Living for Today: Necessary Choices in My Emerging Journey – a Reflection by Dennis

Three Roads: Yesterday, Today, Tomorrow.  Which one will you choose?

Three Roads: Yesterday, Today, Tomorrow. Which One Should I Choose?

The reason most people find themselves stuck in a rut is because they insist on seeing tomorrow as an extension of today, and today as an extension of yesterday.  This has been the most difficult, and necessary, lesson of the past year and a half of my life. My ignorance in adhering to this faulty belief invited me to voluntarily step into mental leg irons that have no key.  It has hobbled me in everything I have striven to achieve, for it is a false assumption and a dangerous one at that. 

Yesterday is a story that has already been told. The book is closed. The lessons, oh dear God, hopefully, learned. No amount of regret can change the ending of a story that is now complete.  How can I ever hope to begin a new chapter if I continue to dwell upon an ending that cannot be altered?  My past has served its only purpose, which was to instruct and to deliver me to today.  My only regret, my biggest regret, is that the lesson came at such a cost to another.

Today is all that truly matters.  Today, I  write the story, big or small, dull or incredible…the words are all there – and it is up to me to arrange them as I see fit.  I am the protagonist.  Only I can determine whether I turn left or right, whether I move forward, stand still or retreat backward.  I have come to the realization that to stand still or move backward is to settle for a weak plot.  Only in moving forward can the inspiring stories be written… and written well.

And what of my tomorrow?  It is nothing more than a blank piece of paper not yet ready for my pen.  If I live with one foot planted in today and the other in tomorrow,  all I will have managed to do is straddle the fence of possibility.  To be stuck on that fence is to surrender half of the possibilities of today.  I have chosen to get off of the fence and plant both feet firmly on the path of “ Now.”   The fallacy of tomorrow is the falsehood that I need to “plan for.”  Plan for what?  All the things I missed today?

This worldview is not clever or unique.  I did not come up with it. Smarter minds than mine have been advocating this for eons. I am just serving as the echo of their wisdom.  If I choose to live fully at this moment which is today, I have no choice but to surrender yesterday to the sweetness of memory, and tomorrow to the providence of faith.

Beginning now, I choose to immerse myself in the wonder and infinite possibility that is today. I do so with the humility to comes from the sacrifices of others who helped me find my way.

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Kayaking the Everglades…Never!

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Kayaking the everglades is both exhilarating and foolhardy.  Each thrust of the oar into the moss-covered water propels you a few feet further into an unknown destiny, whether that be a divine photo-op of cormorants fishing beneath the shade of a bald cypress, or to put yourself down as the special-of-the-day on a gator’s lunch menu.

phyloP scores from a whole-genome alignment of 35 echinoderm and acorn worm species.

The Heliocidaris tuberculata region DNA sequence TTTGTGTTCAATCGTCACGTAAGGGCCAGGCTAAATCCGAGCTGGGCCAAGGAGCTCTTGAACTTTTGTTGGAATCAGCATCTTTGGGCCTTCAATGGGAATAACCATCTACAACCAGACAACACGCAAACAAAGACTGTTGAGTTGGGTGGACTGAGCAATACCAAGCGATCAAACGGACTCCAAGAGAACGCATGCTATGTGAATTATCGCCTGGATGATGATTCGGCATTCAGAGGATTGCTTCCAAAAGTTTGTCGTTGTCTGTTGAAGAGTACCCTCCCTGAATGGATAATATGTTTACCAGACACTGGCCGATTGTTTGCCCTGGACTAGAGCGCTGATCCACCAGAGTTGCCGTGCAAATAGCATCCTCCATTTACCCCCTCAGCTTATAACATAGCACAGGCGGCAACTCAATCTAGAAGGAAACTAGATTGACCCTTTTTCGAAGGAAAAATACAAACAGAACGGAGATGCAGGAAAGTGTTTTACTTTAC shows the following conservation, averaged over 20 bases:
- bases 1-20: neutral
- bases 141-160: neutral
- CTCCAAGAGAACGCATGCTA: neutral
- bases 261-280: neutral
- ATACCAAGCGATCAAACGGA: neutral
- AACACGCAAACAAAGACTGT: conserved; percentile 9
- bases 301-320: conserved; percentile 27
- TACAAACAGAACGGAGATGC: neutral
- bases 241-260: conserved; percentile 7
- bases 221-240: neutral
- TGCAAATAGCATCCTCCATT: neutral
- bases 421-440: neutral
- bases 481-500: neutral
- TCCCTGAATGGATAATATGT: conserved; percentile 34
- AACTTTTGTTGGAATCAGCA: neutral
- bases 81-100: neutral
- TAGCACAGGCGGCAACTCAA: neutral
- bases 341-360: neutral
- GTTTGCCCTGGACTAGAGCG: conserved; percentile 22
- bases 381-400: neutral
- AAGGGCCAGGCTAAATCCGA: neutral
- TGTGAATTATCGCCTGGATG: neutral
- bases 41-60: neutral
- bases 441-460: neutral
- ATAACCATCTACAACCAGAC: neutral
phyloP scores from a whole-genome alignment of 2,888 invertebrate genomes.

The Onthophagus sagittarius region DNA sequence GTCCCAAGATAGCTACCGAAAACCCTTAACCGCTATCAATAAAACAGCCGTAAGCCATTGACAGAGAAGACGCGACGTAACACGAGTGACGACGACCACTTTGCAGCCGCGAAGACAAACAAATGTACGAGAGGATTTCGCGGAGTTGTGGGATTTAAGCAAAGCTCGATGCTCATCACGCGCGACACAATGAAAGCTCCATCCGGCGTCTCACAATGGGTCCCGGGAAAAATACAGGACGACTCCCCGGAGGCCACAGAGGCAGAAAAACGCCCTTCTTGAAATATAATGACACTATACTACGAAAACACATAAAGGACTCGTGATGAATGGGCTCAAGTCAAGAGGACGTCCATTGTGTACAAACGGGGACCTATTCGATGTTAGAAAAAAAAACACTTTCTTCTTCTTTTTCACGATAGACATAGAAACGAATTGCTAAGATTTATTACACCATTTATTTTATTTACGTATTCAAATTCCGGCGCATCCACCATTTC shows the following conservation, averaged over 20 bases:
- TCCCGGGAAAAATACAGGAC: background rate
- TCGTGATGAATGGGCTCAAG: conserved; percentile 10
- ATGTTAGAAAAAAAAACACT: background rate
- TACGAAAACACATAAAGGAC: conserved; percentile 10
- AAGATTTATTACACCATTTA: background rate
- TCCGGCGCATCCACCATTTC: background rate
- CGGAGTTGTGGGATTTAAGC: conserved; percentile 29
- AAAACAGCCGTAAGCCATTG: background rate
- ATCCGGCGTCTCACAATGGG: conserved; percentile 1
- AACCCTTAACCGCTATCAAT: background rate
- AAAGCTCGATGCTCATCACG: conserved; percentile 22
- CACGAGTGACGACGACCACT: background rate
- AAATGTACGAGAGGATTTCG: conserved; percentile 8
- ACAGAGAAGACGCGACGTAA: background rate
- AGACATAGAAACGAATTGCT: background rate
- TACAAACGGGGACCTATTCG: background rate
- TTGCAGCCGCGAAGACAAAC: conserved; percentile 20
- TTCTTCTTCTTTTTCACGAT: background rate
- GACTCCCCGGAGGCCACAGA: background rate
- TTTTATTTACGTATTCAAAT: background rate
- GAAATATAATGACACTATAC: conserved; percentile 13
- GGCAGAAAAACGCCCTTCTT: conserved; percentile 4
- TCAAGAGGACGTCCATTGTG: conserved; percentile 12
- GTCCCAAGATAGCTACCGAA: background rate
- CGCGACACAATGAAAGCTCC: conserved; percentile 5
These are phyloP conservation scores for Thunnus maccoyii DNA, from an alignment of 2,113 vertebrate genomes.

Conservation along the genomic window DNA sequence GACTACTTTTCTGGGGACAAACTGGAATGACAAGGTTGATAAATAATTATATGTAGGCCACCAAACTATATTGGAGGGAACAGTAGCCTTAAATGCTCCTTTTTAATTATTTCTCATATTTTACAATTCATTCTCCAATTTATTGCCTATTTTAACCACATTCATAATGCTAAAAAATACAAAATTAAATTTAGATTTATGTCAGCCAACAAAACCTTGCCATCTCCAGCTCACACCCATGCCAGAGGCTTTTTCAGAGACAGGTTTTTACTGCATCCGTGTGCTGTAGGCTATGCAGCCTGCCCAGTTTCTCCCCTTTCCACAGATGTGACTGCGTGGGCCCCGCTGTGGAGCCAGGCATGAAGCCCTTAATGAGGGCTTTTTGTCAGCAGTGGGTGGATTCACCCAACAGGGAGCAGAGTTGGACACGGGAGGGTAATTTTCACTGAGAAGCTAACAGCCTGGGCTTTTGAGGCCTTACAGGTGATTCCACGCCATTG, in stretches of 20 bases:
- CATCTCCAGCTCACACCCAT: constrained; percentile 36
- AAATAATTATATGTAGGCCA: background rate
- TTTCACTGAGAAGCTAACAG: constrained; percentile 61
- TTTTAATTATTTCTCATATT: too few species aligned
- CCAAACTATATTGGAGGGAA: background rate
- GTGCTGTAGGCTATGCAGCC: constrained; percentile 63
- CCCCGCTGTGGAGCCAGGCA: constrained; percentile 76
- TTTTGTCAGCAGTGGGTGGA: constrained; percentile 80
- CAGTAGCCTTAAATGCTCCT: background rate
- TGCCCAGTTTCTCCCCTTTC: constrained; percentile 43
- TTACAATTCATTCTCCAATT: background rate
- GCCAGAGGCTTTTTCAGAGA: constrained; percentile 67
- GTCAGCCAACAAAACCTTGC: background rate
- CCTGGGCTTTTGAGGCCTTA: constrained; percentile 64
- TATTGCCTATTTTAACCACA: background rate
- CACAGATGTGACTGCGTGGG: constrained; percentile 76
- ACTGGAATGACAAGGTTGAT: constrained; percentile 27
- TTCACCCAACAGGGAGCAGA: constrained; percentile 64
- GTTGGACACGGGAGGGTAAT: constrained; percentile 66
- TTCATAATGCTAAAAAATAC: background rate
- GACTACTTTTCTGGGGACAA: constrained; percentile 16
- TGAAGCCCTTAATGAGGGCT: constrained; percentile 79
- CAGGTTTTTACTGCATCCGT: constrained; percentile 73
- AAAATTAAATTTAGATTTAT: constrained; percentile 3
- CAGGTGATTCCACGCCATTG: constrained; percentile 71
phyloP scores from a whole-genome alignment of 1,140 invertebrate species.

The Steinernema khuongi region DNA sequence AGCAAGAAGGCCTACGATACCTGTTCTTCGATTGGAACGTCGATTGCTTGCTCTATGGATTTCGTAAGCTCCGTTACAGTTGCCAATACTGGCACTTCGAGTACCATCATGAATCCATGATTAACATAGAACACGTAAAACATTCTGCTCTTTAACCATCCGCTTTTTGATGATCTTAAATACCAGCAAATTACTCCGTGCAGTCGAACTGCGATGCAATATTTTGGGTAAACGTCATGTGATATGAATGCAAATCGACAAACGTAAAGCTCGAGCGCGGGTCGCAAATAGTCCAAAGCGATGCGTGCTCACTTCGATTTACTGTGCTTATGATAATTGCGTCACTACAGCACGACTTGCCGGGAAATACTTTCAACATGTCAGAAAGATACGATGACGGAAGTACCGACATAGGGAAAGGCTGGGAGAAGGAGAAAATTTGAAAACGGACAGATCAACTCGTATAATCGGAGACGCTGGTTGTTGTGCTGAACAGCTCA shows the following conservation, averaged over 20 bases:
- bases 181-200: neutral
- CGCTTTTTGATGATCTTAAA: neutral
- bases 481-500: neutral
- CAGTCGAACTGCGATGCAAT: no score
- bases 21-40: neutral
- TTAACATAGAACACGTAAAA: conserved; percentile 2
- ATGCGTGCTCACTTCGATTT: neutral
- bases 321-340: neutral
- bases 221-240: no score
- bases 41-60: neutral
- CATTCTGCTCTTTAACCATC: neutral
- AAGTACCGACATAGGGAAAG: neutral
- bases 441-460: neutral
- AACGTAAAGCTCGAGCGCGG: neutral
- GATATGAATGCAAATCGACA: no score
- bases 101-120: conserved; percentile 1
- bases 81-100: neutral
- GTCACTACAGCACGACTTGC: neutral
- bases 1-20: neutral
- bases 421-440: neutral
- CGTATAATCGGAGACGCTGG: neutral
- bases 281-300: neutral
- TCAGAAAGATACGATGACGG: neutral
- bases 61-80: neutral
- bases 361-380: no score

Imagepulled my kayak to the water’s edge and settled into a launch site not twenty feet from an alligator nestled in the sparse cattails lining the shore.  I had not even noticed his presence until I was ankle deep mud-sucked into the water’s edge, prepping my kayak for the day’s journey.  I only looked up because of an eerie “hiss” I heard as I placed my camera in the watertight hold of the boat.  I glanced up and there he was.  All twelve feet of him!

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It was a hot, moist morning absent the cooling breezes of the previous day.  Salted sweat trickled down my chest and forearms, requiring little effort on my part as I warily eased my kayak into the still waters near the sun-bathing gator, whose lizard eyes were locked on my every move.  To reinforce his primacy in this back-water environment, his massive jaws opened ever so slowly to reveal two rows of sharp daggered teeth.  While my limited knowledge of Florida gators reassured me that he was merely cooling down, I chose to interpret the gesture as an invitation to dinner.  I backed away another twenty feet.

Slowly, I eased my blood-red kayak into the water, never once breaking the stare-down I was engaged in with this pre-historic reptile.  I strategically placed the boat between me and the lounging lizard of death, but I knew in my gut, which was slowly churning in warning, that this was a vain effort. So to reassure myself (or further delude myself!) my left hand fell upon the sheathed Bowie knife I had attached to my belt.  Instead of bolstering my confidence, I suddenly felt like a child who had brought a pop-gun to a high noon shoot out at the O.K. corral.

I gently stepped into the kayak and pushed off with the gator-side oar.  As the bow of my craft quietly knifed through brackish water, the silence was cut short as the gator, too, entered the bayou.  I paddled four times for every single effortless swish of his giant tail.  This was not good.  Not good at all.  His eyes, which had been locked on me since my foolish arrival, suddenly slipped beneath the greenish waterline. 

No, this was not good at all!  Where had he gone???

With several deep, full-armed strokes to my left, I reversed course and headed back to shore only slightly less quickly than my heart was then beating.  I crashed up the embankment and bolted from my kayak.  I sprinted through the low grass toward the parking lot and the relative safety of my nearby waiting truck.  I left my $3,000 Pentax in the captain-less kayak; a peace offering should the alligator choose to accept it.

But he never resurfaced.  I waited for a full half-hour, scanning the water for any sign whatsoever of my dinner-host before I braved the slow, methodical return for my boat and my camera. And then I saw his eyes break the water once more.

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Fuck the Everglades. Fuck my kayak and my camera, too!  I returned to my my truck, shakily turned the ignition, and headed north, to Orlando.  I heard they just refurbished the “It’s a Small World” ride…just my pace.

Writing for Ghosts